MATTHEW LEWIS: It was quite different. In the book, Patrick is a bit of a dick. He is obviously very focused on himself; he’s self-centered and won’t give a whole lot of time to Louisa’s needs, wants, and potential in life. We wanted to keep the inherent features of Patrick in the movie but we wanted to make it a little bit less black-and-white, a bit more ambiguous as to her ultimate decision. We wanted to see more of a reason why Louisa was with Patrick for the seven years. In the book, it’s so heavily focused Lou and Will’s story, which is brilliant, but it was nice in the film to round off Patrick a little more. They weren’t right for each other—he was not right for her and he was holding her back—but we wanted to show that there was a reason why they were together in the first place and that her decision to ultimately make that leap was a lot tougher than you think it is. It can be a scary thing to suddenly leave your life behind and say, “I’m going to go and realize my full potential.” It can be quite daunting and we wanted to convey that.

WEISS: I read that at some point during filming you, Emilia, and Sam were all chased by a herd of cows. Is that true?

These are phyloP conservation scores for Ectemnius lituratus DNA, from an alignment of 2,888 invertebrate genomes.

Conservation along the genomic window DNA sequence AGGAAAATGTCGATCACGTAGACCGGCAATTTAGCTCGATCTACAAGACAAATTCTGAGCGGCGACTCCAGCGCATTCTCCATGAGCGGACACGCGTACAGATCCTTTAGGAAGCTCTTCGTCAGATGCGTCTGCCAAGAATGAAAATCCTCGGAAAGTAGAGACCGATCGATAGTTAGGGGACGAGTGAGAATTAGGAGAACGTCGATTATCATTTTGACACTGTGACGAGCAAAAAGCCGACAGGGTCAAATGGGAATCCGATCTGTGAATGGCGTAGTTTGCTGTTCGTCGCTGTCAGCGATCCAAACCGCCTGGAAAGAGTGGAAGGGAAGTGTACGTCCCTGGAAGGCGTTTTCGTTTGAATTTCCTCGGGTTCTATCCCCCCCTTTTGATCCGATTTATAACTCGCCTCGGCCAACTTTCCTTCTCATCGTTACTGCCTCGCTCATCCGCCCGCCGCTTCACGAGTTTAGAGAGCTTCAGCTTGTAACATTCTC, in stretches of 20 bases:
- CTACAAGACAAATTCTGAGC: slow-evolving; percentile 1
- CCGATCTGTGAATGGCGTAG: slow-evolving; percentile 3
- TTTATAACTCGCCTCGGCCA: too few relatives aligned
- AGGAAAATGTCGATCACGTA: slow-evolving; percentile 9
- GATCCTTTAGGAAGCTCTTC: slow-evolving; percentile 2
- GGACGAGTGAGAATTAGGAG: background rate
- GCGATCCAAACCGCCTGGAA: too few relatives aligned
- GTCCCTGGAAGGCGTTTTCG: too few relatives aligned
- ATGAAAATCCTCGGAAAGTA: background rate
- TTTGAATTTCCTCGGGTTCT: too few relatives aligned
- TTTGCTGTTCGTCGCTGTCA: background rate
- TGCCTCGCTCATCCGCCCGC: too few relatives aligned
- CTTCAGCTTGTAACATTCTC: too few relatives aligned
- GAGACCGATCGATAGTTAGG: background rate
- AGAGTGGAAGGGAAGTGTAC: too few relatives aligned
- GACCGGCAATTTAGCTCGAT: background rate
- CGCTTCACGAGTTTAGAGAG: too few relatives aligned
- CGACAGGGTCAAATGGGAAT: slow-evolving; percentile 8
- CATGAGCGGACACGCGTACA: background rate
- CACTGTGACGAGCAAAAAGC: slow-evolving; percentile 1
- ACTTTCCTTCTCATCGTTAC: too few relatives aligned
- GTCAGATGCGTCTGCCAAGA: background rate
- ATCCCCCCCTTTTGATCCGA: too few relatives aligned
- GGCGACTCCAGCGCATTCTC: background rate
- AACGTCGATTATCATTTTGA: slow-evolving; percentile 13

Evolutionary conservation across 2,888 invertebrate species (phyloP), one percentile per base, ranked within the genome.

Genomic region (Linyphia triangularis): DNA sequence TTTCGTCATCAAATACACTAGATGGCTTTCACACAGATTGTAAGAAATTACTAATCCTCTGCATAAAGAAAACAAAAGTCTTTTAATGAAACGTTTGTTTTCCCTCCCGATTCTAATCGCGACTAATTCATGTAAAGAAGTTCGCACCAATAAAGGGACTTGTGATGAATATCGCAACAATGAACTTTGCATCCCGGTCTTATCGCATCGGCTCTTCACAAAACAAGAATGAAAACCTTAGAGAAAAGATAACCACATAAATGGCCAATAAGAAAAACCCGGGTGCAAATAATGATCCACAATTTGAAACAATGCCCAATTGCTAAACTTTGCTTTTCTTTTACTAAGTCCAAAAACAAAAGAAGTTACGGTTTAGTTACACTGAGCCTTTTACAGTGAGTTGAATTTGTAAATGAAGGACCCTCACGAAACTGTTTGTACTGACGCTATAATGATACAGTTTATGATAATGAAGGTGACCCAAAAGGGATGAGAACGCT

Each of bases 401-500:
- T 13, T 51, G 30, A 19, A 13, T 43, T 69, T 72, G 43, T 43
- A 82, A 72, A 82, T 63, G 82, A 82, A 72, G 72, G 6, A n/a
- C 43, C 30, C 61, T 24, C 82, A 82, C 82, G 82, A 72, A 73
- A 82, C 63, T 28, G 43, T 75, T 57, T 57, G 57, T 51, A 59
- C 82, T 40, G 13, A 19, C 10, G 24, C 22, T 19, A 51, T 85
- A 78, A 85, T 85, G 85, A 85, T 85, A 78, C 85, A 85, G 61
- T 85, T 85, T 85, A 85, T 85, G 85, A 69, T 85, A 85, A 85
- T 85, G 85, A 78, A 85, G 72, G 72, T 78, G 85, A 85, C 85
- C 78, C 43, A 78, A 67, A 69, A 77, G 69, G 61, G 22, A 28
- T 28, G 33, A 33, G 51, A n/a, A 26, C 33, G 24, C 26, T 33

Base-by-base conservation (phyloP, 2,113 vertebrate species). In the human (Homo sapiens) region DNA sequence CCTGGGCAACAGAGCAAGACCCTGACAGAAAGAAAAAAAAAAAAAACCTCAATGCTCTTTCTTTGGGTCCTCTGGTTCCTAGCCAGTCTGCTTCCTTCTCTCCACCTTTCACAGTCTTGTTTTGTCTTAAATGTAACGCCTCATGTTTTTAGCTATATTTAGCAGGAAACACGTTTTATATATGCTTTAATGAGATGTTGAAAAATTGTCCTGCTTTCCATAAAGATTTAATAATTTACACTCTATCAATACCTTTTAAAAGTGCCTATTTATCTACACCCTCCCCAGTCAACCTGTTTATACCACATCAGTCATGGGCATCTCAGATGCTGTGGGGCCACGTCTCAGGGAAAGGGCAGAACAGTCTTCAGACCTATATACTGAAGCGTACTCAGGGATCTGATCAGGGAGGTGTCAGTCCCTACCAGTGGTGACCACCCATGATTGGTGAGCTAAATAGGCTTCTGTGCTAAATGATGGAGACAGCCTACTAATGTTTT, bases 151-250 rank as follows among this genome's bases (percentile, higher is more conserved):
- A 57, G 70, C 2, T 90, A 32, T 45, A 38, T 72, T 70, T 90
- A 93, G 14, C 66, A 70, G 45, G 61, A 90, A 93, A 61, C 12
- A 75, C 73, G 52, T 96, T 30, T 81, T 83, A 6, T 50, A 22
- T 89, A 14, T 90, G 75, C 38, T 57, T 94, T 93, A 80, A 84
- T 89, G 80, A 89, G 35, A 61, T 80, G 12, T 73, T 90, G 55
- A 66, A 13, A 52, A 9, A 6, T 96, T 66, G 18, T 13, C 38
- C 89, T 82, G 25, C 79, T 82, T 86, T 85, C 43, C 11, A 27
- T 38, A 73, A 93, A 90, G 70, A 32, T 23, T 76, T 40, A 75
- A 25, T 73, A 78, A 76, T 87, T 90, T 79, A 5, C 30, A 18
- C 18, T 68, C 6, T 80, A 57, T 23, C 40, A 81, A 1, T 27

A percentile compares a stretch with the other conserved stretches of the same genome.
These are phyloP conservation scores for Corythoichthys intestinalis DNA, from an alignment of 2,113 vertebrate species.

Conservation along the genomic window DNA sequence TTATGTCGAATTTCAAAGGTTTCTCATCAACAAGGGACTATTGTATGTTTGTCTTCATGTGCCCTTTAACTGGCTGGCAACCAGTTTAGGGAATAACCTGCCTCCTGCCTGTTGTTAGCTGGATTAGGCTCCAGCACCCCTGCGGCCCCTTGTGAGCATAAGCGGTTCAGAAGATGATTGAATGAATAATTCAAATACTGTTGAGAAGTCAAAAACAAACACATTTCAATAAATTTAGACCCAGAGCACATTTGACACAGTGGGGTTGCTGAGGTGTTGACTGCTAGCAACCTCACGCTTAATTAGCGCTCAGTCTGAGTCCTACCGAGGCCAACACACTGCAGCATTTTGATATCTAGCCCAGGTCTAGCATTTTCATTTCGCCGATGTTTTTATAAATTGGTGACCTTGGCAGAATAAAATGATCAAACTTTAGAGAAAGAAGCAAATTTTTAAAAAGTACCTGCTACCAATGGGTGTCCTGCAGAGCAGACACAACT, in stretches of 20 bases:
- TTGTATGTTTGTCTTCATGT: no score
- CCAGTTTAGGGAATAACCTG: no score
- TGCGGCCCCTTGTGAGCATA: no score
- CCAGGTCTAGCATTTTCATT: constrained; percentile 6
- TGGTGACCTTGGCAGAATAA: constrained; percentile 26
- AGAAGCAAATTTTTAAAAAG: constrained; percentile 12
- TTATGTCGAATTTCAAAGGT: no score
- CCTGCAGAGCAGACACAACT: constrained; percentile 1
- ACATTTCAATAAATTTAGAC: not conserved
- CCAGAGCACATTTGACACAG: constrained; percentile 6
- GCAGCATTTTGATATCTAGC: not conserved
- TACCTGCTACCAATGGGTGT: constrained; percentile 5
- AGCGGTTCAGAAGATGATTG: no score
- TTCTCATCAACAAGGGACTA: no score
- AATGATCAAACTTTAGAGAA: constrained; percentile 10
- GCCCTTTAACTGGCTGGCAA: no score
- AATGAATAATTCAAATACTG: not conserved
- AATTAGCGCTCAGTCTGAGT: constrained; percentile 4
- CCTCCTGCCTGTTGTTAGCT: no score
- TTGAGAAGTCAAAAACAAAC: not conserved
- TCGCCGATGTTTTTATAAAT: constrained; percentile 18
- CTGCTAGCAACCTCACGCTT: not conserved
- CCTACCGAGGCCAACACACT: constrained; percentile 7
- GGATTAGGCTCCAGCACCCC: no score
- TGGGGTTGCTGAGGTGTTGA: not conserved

LEWIS: [laughs] Yeah, that’s true. It’s kind of an odd story. We went out in the Welsh countryside while we were on location. We’d been working there and had not got out very much so we finished early one evening, it was a lovely summer evening, and we said, “Should we go out and explore?” So we did, the three of us, we explored and ventured a bit further than we should have. We stumbled upon a field full of cows that were very unhappy about our trespassing. Basically, slowly at first, they edged towards us. It was quite early on when we realized, “Okay, these guys are still coming,” and they got faster and faster and then they started to charge for us. We tried to run; Emilia didn’t have the greatest of shoes on so Sam had this idea for a piggyback, meanwhile we’re trying to run through all of these brambles thinking, “Oh, they won’t follow us in here.” Next thing you know, “Moo!,” these cows are following us right through into the brambles as well. They really wanted to get to us. Eventually we got away and it was all fine but there was a brief point there where it was a bit touch and go. I remember what Sam said, because nobody knew that we were out—we sort of snuck out from the hotel—and he said, “Imagine the headline tomorrow when they find our bodies. ‘The Mother of Dragons, Finnick, and Neville: Crushed to Death by Cows in Wales.'” [both laugh] That would’ve been an interesting one.